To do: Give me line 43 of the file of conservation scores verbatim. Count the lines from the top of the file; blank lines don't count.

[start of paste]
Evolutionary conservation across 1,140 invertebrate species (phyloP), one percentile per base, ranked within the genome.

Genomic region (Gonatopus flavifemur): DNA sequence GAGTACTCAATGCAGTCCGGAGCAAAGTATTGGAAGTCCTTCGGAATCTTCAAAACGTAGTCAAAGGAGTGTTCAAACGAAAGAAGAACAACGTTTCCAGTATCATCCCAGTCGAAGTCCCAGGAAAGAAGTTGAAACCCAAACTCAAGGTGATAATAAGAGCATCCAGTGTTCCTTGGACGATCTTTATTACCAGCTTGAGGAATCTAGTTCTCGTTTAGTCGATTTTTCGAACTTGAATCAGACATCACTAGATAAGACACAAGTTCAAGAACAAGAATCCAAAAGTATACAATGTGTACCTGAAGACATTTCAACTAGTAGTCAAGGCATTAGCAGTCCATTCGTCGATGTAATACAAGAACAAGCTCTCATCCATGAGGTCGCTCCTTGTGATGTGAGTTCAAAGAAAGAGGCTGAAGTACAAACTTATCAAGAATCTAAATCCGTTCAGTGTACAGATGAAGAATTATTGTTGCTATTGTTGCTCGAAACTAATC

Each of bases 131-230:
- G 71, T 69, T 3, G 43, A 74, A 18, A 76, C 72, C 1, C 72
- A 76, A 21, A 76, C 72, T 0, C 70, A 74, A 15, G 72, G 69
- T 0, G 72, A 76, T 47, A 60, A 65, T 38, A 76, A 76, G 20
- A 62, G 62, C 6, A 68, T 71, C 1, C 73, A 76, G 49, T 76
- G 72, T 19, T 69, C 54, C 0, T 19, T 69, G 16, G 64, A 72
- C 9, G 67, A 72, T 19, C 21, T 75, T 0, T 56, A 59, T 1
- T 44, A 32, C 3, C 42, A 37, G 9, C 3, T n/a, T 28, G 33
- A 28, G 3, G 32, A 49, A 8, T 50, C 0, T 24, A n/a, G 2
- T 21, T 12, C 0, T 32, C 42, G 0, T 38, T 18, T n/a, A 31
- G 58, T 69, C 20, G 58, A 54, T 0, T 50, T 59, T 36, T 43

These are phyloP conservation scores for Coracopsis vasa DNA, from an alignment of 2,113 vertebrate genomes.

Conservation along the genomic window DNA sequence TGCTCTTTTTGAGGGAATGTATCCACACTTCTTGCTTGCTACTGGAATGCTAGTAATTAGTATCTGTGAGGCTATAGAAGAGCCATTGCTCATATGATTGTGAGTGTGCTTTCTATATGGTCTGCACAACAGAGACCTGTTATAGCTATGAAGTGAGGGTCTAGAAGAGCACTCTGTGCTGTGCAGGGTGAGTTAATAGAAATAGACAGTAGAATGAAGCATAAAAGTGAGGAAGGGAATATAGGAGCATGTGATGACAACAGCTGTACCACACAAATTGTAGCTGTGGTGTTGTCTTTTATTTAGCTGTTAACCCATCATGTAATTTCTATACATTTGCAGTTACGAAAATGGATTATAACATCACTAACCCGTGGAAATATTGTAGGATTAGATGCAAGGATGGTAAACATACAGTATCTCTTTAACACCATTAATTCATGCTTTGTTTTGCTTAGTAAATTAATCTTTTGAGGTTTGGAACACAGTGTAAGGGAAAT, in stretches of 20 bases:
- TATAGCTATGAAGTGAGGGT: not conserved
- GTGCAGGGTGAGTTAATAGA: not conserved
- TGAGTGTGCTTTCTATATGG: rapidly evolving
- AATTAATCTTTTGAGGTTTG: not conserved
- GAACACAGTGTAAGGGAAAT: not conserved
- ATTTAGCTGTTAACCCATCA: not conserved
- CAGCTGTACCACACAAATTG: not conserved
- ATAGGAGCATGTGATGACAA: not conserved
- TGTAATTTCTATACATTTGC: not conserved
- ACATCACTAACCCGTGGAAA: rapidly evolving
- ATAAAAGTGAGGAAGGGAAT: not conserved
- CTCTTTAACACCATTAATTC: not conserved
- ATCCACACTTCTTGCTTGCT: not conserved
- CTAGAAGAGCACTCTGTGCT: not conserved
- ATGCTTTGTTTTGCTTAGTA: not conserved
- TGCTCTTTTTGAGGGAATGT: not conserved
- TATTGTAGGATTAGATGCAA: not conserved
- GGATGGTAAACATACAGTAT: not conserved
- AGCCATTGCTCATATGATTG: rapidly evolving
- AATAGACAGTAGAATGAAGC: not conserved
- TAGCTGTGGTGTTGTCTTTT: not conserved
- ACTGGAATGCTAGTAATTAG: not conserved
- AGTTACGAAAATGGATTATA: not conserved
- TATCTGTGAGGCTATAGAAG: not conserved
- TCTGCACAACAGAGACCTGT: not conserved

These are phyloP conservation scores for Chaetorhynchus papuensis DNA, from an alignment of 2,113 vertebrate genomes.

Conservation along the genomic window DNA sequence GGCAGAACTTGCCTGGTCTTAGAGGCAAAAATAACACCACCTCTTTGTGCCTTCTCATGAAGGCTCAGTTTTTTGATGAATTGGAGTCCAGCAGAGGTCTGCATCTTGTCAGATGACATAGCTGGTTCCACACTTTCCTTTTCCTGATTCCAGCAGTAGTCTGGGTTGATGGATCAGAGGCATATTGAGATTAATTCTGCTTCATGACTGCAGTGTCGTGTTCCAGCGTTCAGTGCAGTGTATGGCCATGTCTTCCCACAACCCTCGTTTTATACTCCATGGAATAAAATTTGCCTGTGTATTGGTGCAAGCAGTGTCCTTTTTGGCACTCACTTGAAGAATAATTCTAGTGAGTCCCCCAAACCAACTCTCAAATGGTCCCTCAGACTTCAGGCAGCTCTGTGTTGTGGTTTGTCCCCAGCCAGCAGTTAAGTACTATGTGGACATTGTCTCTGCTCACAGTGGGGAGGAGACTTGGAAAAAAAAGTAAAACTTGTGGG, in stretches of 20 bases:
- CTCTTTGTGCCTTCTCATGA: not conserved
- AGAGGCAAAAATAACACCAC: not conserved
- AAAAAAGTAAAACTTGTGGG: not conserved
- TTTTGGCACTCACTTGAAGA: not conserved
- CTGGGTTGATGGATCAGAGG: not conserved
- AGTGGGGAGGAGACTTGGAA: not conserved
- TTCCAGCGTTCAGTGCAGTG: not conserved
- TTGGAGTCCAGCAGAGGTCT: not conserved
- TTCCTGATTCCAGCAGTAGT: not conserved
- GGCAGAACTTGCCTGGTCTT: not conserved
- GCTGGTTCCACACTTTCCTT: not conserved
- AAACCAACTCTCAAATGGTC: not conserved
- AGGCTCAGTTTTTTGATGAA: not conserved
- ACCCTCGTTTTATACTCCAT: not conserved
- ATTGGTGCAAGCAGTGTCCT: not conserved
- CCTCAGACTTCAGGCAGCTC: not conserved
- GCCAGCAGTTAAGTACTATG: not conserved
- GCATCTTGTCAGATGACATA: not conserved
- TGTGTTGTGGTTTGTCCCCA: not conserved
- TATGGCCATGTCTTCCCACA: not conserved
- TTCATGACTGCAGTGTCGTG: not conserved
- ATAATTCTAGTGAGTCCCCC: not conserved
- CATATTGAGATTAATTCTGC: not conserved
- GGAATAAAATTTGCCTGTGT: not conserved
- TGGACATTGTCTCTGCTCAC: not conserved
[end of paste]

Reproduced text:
- CTCTTTGTGCCTTCTCATGA: not conserved